I've been considering sacking off these monthly roundups for a while, but in typical Amy fashion I just couldn't stop mid-year because it would have felt incomplete. So here we are in December and it feels like a nice time to stop. I'm thinking of doing something similar but condensed on my Instagram stories in 2020 instead.

I have to say I am most definitely looking forward to 2020 and getting out of probably the worst (yet paradoxically also the best) year of my life. I've been much much happier for a good few months now, but there's something nice and fresh about an actual new year isn't there? (Cliche I know).

Anyway, I'll stop rambling on and give you a roundup of December:

Bastille // Hangin'

Maxence Cyrin // Where Is My Mind

Billie Marten // In For The Kill

RIVVRS // Walk In The Wild

Blossoms // Your Girlfriend

Bill Withers // Lovely Day

The Stranglers // Golden Brown

Artist of the year: Bastille

Listen on Spotify



Non-Stop // It's definitely film over TV series weather, although I can't say this was a particularly festive one. It's about an Air Marshal (Liam Neeson) who receives messages on a flight from someone threatening to kill passengers. Very much recommend and it's on Netflix at the moment, you are welcome.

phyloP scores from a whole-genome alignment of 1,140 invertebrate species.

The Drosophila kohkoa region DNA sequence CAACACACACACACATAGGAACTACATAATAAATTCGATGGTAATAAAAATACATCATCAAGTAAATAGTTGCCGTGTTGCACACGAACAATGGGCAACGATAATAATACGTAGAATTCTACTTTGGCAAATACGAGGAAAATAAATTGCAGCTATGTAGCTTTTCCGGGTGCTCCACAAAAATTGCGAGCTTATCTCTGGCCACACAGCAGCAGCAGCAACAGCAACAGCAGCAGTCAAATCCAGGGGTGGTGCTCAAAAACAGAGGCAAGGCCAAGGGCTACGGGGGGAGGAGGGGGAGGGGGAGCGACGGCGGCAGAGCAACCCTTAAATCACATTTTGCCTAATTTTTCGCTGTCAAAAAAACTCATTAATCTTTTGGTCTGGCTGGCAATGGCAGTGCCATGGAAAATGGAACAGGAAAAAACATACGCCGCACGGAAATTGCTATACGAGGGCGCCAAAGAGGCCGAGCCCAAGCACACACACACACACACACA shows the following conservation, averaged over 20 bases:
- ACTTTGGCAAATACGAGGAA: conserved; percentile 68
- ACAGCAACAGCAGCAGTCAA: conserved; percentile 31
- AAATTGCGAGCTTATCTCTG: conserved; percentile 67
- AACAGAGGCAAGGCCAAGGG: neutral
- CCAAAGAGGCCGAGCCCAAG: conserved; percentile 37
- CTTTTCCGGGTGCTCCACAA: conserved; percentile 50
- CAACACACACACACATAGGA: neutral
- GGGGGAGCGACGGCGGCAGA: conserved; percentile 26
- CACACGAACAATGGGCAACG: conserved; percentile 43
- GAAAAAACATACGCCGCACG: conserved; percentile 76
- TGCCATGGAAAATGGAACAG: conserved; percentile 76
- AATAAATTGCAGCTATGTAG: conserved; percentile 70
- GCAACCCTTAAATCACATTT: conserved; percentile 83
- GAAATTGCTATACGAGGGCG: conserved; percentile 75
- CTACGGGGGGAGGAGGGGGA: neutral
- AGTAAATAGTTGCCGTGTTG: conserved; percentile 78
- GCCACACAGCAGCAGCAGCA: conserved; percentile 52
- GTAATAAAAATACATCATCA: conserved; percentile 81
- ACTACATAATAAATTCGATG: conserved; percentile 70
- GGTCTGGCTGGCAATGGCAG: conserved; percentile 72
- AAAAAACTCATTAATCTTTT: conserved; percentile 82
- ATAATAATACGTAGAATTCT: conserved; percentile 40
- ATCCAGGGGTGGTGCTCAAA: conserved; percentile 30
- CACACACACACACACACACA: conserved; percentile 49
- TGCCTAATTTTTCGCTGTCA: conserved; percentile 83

Jumanji (and Jumanji 2) // Don't judge me, but I'd never seen Jumanji before so when they did that challenge on I'm A Celebrity I had no clue what it was all about. So I watched it, I like it, and that's about it really. (Also, side note, I always thought Jumanji was a giant ape, kinda like King Kong.)

TV of the year: After Life



The Ship of Brides by Jojo Moyes // This book follows four women as they travel on an aircraft carrier ship from Australia to England so they can be with their husbands who they married during the war. I found it fascinating as I always do when a book is based around something that actually happened. Hooked from the beginning 4/5.

Book of the year: The Tattooist of Auschwitz 

Amy x


The World Is Changing And I Can't Keep Up